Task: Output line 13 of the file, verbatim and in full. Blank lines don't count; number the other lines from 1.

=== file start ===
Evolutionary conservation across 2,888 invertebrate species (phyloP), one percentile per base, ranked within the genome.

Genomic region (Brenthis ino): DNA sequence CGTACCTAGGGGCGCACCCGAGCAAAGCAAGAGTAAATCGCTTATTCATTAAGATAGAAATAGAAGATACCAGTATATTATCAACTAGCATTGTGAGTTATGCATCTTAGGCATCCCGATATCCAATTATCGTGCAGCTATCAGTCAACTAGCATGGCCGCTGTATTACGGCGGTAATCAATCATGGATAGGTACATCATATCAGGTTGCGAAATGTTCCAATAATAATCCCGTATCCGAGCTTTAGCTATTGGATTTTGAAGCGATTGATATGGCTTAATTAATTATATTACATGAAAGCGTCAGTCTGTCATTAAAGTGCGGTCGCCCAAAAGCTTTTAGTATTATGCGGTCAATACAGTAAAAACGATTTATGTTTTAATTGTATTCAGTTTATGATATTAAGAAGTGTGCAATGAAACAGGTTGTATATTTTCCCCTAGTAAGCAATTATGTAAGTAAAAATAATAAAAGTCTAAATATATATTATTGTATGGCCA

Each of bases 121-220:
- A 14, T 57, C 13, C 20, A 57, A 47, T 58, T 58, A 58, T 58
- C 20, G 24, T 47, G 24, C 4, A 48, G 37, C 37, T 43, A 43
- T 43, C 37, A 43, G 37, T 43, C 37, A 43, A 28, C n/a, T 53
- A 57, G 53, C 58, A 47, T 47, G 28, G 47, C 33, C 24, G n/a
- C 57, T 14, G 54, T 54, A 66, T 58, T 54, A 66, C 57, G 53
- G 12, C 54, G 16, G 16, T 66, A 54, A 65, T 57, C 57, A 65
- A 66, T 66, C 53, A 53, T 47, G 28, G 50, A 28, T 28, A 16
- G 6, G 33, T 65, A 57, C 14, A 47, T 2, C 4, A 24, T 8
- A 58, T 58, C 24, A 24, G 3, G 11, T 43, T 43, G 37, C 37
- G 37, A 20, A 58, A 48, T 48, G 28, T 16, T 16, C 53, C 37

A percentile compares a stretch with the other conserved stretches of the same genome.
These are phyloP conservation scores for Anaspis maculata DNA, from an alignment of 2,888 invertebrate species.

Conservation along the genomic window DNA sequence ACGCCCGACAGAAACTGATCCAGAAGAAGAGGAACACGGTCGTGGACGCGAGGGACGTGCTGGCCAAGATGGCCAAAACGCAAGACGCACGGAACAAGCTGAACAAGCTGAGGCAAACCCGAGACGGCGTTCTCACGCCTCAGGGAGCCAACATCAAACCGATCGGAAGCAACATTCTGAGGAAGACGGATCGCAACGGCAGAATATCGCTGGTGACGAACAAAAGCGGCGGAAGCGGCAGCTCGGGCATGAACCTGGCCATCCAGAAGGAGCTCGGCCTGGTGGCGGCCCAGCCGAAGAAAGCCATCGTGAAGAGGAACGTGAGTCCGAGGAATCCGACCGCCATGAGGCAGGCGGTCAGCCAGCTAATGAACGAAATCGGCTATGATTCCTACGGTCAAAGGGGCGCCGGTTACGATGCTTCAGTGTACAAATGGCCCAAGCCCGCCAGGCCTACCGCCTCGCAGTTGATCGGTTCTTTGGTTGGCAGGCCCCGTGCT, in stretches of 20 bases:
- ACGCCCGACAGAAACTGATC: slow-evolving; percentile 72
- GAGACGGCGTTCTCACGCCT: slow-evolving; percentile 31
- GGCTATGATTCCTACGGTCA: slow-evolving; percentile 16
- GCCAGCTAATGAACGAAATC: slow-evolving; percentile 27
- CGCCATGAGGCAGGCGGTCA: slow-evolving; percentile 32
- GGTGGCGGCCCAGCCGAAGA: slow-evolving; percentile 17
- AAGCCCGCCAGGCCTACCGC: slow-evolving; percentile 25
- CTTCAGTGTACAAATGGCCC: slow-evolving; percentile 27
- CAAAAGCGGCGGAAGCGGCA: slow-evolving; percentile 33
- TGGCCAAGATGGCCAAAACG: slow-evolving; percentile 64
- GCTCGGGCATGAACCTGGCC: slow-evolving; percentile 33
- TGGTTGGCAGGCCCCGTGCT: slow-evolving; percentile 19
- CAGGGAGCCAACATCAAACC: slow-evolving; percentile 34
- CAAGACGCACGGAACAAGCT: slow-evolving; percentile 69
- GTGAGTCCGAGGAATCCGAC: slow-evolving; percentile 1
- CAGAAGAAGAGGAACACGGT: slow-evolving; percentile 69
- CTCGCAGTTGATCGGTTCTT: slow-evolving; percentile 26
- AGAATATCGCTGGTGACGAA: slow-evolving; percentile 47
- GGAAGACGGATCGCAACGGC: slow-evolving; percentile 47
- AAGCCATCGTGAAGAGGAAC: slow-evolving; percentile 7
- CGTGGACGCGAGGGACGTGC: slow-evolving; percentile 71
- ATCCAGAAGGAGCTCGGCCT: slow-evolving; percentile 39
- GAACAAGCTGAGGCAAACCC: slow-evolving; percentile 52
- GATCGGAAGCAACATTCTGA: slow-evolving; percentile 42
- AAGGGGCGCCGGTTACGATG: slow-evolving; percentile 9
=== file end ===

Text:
- G 37, A 20, A 58, A 48, T 48, G 28, T 16, T 16, C 53, C 37